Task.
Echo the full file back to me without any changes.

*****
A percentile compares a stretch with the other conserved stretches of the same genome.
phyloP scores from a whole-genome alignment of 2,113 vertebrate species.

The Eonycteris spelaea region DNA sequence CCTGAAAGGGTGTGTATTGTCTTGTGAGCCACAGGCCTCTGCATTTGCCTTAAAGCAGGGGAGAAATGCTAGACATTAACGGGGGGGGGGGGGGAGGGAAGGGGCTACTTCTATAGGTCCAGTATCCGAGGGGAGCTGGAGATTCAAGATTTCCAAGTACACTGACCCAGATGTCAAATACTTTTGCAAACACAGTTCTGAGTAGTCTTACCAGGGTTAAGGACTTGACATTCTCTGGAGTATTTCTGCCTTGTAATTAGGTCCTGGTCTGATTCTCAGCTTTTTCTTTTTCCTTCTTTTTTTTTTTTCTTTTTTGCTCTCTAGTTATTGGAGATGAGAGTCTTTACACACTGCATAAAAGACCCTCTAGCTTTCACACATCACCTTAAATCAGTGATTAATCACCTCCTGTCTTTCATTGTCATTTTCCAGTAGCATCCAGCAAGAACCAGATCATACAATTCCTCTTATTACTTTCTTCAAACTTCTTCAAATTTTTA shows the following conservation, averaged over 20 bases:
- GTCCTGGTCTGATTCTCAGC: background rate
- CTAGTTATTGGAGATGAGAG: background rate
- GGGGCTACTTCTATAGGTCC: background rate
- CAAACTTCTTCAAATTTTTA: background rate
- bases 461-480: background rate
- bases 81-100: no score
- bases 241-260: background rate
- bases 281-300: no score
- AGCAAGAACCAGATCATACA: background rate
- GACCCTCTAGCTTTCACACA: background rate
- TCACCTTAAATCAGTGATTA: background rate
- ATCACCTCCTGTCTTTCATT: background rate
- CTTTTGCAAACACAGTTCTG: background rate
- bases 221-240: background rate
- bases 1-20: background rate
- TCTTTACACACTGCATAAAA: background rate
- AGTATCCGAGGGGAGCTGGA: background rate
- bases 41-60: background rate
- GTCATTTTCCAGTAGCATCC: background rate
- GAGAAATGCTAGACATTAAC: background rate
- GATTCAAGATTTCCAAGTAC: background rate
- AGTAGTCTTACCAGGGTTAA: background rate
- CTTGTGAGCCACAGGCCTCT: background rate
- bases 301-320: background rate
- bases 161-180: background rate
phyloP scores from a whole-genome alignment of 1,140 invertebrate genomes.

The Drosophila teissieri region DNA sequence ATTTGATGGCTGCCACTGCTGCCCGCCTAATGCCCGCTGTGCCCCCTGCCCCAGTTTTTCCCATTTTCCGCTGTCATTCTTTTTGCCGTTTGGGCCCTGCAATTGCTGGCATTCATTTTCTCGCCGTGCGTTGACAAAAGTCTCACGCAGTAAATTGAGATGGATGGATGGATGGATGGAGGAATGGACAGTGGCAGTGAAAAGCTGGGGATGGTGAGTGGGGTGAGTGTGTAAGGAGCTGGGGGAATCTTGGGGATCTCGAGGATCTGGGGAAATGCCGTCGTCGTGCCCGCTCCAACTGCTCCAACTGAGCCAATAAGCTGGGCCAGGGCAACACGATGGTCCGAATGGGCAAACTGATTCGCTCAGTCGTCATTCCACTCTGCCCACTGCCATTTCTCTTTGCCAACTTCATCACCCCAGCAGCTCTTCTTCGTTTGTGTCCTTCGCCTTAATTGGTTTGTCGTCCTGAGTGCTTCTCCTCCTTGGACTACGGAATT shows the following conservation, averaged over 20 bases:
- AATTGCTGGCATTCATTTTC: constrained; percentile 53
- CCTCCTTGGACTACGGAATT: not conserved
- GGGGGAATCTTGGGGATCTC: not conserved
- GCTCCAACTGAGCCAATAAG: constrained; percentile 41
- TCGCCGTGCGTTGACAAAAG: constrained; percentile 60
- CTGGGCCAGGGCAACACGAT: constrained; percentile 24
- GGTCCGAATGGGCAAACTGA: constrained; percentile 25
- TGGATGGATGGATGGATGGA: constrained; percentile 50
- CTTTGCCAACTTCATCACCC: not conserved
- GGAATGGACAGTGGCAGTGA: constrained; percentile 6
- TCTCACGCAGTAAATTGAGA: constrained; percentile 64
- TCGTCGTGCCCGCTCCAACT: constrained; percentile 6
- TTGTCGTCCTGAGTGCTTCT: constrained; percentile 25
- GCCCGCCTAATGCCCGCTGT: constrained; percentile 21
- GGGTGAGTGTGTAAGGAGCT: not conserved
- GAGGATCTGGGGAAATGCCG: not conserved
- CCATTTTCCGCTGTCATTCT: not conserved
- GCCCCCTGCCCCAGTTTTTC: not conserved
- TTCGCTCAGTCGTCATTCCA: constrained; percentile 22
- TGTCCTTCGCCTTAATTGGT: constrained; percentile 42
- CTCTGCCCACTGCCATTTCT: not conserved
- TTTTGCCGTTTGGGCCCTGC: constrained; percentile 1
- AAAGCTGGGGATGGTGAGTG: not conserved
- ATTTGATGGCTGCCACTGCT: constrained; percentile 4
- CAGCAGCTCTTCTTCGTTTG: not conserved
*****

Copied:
A percentile compares a stretch with the other conserved stretches of the same genome.
phyloP scores from a whole-genome alignment of 2,113 vertebrate species.

The Eonycteris spelaea region DNA sequence CCTGAAAGGGTGTGTATTGTCTTGTGAGCCACAGGCCTCTGCATTTGCCTTAAAGCAGGGGAGAAATGCTAGACATTAACGGGGGGGGGGGGGGAGGGAAGGGGCTACTTCTATAGGTCCAGTATCCGAGGGGAGCTGGAGATTCAAGATTTCCAAGTACACTGACCCAGATGTCAAATACTTTTGCAAACACAGTTCTGAGTAGTCTTACCAGGGTTAAGGACTTGACATTCTCTGGAGTATTTCTGCCTTGTAATTAGGTCCTGGTCTGATTCTCAGCTTTTTCTTTTTCCTTCTTTTTTTTTTTTCTTTTTTGCTCTCTAGTTATTGGAGATGAGAGTCTTTACACACTGCATAAAAGACCCTCTAGCTTTCACACATCACCTTAAATCAGTGATTAATCACCTCCTGTCTTTCATTGTCATTTTCCAGTAGCATCCAGCAAGAACCAGATCATACAATTCCTCTTATTACTTTCTTCAAACTTCTTCAAATTTTTA shows the following conservation, averaged over 20 bases:
- GTCCTGGTCTGATTCTCAGC: background rate
- CTAGTTATTGGAGATGAGAG: background rate
- GGGGCTACTTCTATAGGTCC: background rate
- CAAACTTCTTCAAATTTTTA: background rate
- bases 461-480: background rate
- bases 81-100: no score
- bases 241-260: background rate
- bases 281-300: no score
- AGCAAGAACCAGATCATACA: background rate
- GACCCTCTAGCTTTCACACA: background rate
- TCACCTTAAATCAGTGATTA: background rate
- ATCACCTCCTGTCTTTCATT: background rate
- CTTTTGCAAACACAGTTCTG: background rate
- bases 221-240: background rate
- bases 1-20: background rate
- TCTTTACACACTGCATAAAA: background rate
- AGTATCCGAGGGGAGCTGGA: background rate
- bases 41-60: background rate
- GTCATTTTCCAGTAGCATCC: background rate
- GAGAAATGCTAGACATTAAC: background rate
- GATTCAAGATTTCCAAGTAC: background rate
- AGTAGTCTTACCAGGGTTAA: background rate
- CTTGTGAGCCACAGGCCTCT: background rate
- bases 301-320: background rate
- bases 161-180: background rate
phyloP scores from a whole-genome alignment of 1,140 invertebrate genomes.

The Drosophila teissieri region DNA sequence ATTTGATGGCTGCCACTGCTGCCCGCCTAATGCCCGCTGTGCCCCCTGCCCCAGTTTTTCCCATTTTCCGCTGTCATTCTTTTTGCCGTTTGGGCCCTGCAATTGCTGGCATTCATTTTCTCGCCGTGCGTTGACAAAAGTCTCACGCAGTAAATTGAGATGGATGGATGGATGGATGGAGGAATGGACAGTGGCAGTGAAAAGCTGGGGATGGTGAGTGGGGTGAGTGTGTAAGGAGCTGGGGGAATCTTGGGGATCTCGAGGATCTGGGGAAATGCCGTCGTCGTGCCCGCTCCAACTGCTCCAACTGAGCCAATAAGCTGGGCCAGGGCAACACGATGGTCCGAATGGGCAAACTGATTCGCTCAGTCGTCATTCCACTCTGCCCACTGCCATTTCTCTTTGCCAACTTCATCACCCCAGCAGCTCTTCTTCGTTTGTGTCCTTCGCCTTAATTGGTTTGTCGTCCTGAGTGCTTCTCCTCCTTGGACTACGGAATT shows the following conservation, averaged over 20 bases:
- AATTGCTGGCATTCATTTTC: constrained; percentile 53
- CCTCCTTGGACTACGGAATT: not conserved
- GGGGGAATCTTGGGGATCTC: not conserved
- GCTCCAACTGAGCCAATAAG: constrained; percentile 41
- TCGCCGTGCGTTGACAAAAG: constrained; percentile 60
- CTGGGCCAGGGCAACACGAT: constrained; percentile 24
- GGTCCGAATGGGCAAACTGA: constrained; percentile 25
- TGGATGGATGGATGGATGGA: constrained; percentile 50
- CTTTGCCAACTTCATCACCC: not conserved
- GGAATGGACAGTGGCAGTGA: constrained; percentile 6
- TCTCACGCAGTAAATTGAGA: constrained; percentile 64
- TCGTCGTGCCCGCTCCAACT: constrained; percentile 6
- TTGTCGTCCTGAGTGCTTCT: constrained; percentile 25
- GCCCGCCTAATGCCCGCTGT: constrained; percentile 21
- GGGTGAGTGTGTAAGGAGCT: not conserved
- GAGGATCTGGGGAAATGCCG: not conserved
- CCATTTTCCGCTGTCATTCT: not conserved
- GCCCCCTGCCCCAGTTTTTC: not conserved
- TTCGCTCAGTCGTCATTCCA: constrained; percentile 22
- TGTCCTTCGCCTTAATTGGT: constrained; percentile 42
- CTCTGCCCACTGCCATTTCT: not conserved
- TTTTGCCGTTTGGGCCCTGC: constrained; percentile 1
- AAAGCTGGGGATGGTGAGTG: not conserved
- ATTTGATGGCTGCCACTGCT: constrained; percentile 4
- CAGCAGCTCTTCTTCGTTTG: not conserved